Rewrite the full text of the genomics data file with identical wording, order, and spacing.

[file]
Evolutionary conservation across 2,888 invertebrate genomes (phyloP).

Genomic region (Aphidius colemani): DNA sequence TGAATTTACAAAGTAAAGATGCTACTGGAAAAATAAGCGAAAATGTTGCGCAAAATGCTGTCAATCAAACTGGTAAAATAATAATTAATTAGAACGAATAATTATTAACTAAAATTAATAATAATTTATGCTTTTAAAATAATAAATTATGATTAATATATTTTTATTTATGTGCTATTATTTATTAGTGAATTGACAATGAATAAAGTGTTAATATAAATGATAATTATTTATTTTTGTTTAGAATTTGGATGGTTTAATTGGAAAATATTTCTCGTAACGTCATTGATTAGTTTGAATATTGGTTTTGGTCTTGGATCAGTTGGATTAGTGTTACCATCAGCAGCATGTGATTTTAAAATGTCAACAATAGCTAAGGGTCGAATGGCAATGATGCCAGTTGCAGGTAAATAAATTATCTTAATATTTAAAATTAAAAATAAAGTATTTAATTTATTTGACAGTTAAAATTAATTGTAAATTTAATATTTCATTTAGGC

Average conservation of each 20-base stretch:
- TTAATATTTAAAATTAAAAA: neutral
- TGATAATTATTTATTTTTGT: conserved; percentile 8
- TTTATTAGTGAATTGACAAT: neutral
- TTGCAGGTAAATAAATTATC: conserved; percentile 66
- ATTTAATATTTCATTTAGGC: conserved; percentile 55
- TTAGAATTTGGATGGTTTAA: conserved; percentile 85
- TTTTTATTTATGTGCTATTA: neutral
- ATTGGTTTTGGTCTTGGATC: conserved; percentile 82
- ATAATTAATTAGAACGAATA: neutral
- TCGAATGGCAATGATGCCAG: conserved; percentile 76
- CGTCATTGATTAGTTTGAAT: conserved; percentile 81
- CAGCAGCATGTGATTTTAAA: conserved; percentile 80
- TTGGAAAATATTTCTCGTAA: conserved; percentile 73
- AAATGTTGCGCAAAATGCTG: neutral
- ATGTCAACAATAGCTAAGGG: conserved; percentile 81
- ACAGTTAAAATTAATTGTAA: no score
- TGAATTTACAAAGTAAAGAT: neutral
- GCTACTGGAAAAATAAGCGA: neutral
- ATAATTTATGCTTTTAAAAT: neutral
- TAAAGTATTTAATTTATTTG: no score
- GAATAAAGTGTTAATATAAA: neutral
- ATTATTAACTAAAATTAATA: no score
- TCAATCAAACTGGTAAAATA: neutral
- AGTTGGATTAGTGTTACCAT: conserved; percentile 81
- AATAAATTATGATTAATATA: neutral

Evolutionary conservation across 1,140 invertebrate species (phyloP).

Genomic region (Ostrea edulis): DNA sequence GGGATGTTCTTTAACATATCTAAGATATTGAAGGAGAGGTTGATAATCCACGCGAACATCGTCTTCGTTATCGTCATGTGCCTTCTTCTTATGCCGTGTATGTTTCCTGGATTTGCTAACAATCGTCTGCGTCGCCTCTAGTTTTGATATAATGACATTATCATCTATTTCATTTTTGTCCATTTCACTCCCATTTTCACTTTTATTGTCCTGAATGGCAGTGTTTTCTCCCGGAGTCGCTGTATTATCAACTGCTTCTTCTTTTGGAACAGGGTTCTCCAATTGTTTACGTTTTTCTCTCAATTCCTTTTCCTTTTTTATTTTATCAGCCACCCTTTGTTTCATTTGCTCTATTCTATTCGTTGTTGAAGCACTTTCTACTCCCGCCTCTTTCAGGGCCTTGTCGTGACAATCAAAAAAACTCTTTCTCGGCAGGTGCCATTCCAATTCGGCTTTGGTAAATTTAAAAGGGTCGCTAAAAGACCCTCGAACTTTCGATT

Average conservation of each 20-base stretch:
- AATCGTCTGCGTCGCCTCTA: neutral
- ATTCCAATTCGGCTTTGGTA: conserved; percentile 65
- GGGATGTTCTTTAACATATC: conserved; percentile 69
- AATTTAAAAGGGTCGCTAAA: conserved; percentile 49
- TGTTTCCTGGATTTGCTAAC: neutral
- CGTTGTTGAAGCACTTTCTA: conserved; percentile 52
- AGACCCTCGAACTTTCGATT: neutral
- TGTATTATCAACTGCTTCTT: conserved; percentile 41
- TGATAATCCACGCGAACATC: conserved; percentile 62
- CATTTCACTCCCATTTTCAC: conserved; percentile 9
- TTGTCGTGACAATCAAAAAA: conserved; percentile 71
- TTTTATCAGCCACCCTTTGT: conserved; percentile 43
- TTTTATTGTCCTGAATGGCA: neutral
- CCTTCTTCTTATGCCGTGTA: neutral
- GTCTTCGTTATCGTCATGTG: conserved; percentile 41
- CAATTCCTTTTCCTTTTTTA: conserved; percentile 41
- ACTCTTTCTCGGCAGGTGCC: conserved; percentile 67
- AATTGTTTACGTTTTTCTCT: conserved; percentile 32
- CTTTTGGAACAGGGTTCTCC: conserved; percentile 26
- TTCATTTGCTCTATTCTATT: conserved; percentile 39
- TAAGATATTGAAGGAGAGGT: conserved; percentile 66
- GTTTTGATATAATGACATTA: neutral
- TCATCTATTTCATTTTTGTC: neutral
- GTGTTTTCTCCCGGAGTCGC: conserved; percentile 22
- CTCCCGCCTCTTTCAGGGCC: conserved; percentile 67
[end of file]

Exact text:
Evolutionary conservation across 2,888 invertebrate genomes (phyloP).

Genomic region (Aphidius colemani): DNA sequence TGAATTTACAAAGTAAAGATGCTACTGGAAAAATAAGCGAAAATGTTGCGCAAAATGCTGTCAATCAAACTGGTAAAATAATAATTAATTAGAACGAATAATTATTAACTAAAATTAATAATAATTTATGCTTTTAAAATAATAAATTATGATTAATATATTTTTATTTATGTGCTATTATTTATTAGTGAATTGACAATGAATAAAGTGTTAATATAAATGATAATTATTTATTTTTGTTTAGAATTTGGATGGTTTAATTGGAAAATATTTCTCGTAACGTCATTGATTAGTTTGAATATTGGTTTTGGTCTTGGATCAGTTGGATTAGTGTTACCATCAGCAGCATGTGATTTTAAAATGTCAACAATAGCTAAGGGTCGAATGGCAATGATGCCAGTTGCAGGTAAATAAATTATCTTAATATTTAAAATTAAAAATAAAGTATTTAATTTATTTGACAGTTAAAATTAATTGTAAATTTAATATTTCATTTAGGC

Average conservation of each 20-base stretch:
- TTAATATTTAAAATTAAAAA: neutral
- TGATAATTATTTATTTTTGT: conserved; percentile 8
- TTTATTAGTGAATTGACAAT: neutral
- TTGCAGGTAAATAAATTATC: conserved; percentile 66
- ATTTAATATTTCATTTAGGC: conserved; percentile 55
- TTAGAATTTGGATGGTTTAA: conserved; percentile 85
- TTTTTATTTATGTGCTATTA: neutral
- ATTGGTTTTGGTCTTGGATC: conserved; percentile 82
- ATAATTAATTAGAACGAATA: neutral
- TCGAATGGCAATGATGCCAG: conserved; percentile 76
- CGTCATTGATTAGTTTGAAT: conserved; percentile 81
- CAGCAGCATGTGATTTTAAA: conserved; percentile 80
- TTGGAAAATATTTCTCGTAA: conserved; percentile 73
- AAATGTTGCGCAAAATGCTG: neutral
- ATGTCAACAATAGCTAAGGG: conserved; percentile 81
- ACAGTTAAAATTAATTGTAA: no score
- TGAATTTACAAAGTAAAGAT: neutral
- GCTACTGGAAAAATAAGCGA: neutral
- ATAATTTATGCTTTTAAAAT: neutral
- TAAAGTATTTAATTTATTTG: no score
- GAATAAAGTGTTAATATAAA: neutral
- ATTATTAACTAAAATTAATA: no score
- TCAATCAAACTGGTAAAATA: neutral
- AGTTGGATTAGTGTTACCAT: conserved; percentile 81
- AATAAATTATGATTAATATA: neutral

Evolutionary conservation across 1,140 invertebrate species (phyloP).

Genomic region (Ostrea edulis): DNA sequence GGGATGTTCTTTAACATATCTAAGATATTGAAGGAGAGGTTGATAATCCACGCGAACATCGTCTTCGTTATCGTCATGTGCCTTCTTCTTATGCCGTGTATGTTTCCTGGATTTGCTAACAATCGTCTGCGTCGCCTCTAGTTTTGATATAATGACATTATCATCTATTTCATTTTTGTCCATTTCACTCCCATTTTCACTTTTATTGTCCTGAATGGCAGTGTTTTCTCCCGGAGTCGCTGTATTATCAACTGCTTCTTCTTTTGGAACAGGGTTCTCCAATTGTTTACGTTTTTCTCTCAATTCCTTTTCCTTTTTTATTTTATCAGCCACCCTTTGTTTCATTTGCTCTATTCTATTCGTTGTTGAAGCACTTTCTACTCCCGCCTCTTTCAGGGCCTTGTCGTGACAATCAAAAAAACTCTTTCTCGGCAGGTGCCATTCCAATTCGGCTTTGGTAAATTTAAAAGGGTCGCTAAAAGACCCTCGAACTTTCGATT

Average conservation of each 20-base stretch:
- AATCGTCTGCGTCGCCTCTA: neutral
- ATTCCAATTCGGCTTTGGTA: conserved; percentile 65
- GGGATGTTCTTTAACATATC: conserved; percentile 69
- AATTTAAAAGGGTCGCTAAA: conserved; percentile 49
- TGTTTCCTGGATTTGCTAAC: neutral
- CGTTGTTGAAGCACTTTCTA: conserved; percentile 52
- AGACCCTCGAACTTTCGATT: neutral
- TGTATTATCAACTGCTTCTT: conserved; percentile 41
- TGATAATCCACGCGAACATC: conserved; percentile 62
- CATTTCACTCCCATTTTCAC: conserved; percentile 9
- TTGTCGTGACAATCAAAAAA: conserved; percentile 71
- TTTTATCAGCCACCCTTTGT: conserved; percentile 43
- TTTTATTGTCCTGAATGGCA: neutral
- CCTTCTTCTTATGCCGTGTA: neutral
- GTCTTCGTTATCGTCATGTG: conserved; percentile 41
- CAATTCCTTTTCCTTTTTTA: conserved; percentile 41
- ACTCTTTCTCGGCAGGTGCC: conserved; percentile 67
- AATTGTTTACGTTTTTCTCT: conserved; percentile 32
- CTTTTGGAACAGGGTTCTCC: conserved; percentile 26
- TTCATTTGCTCTATTCTATT: conserved; percentile 39
- TAAGATATTGAAGGAGAGGT: conserved; percentile 66
- GTTTTGATATAATGACATTA: neutral
- TCATCTATTTCATTTTTGTC: neutral
- GTGTTTTCTCCCGGAGTCGC: conserved; percentile 22
- CTCCCGCCTCTTTCAGGGCC: conserved; percentile 67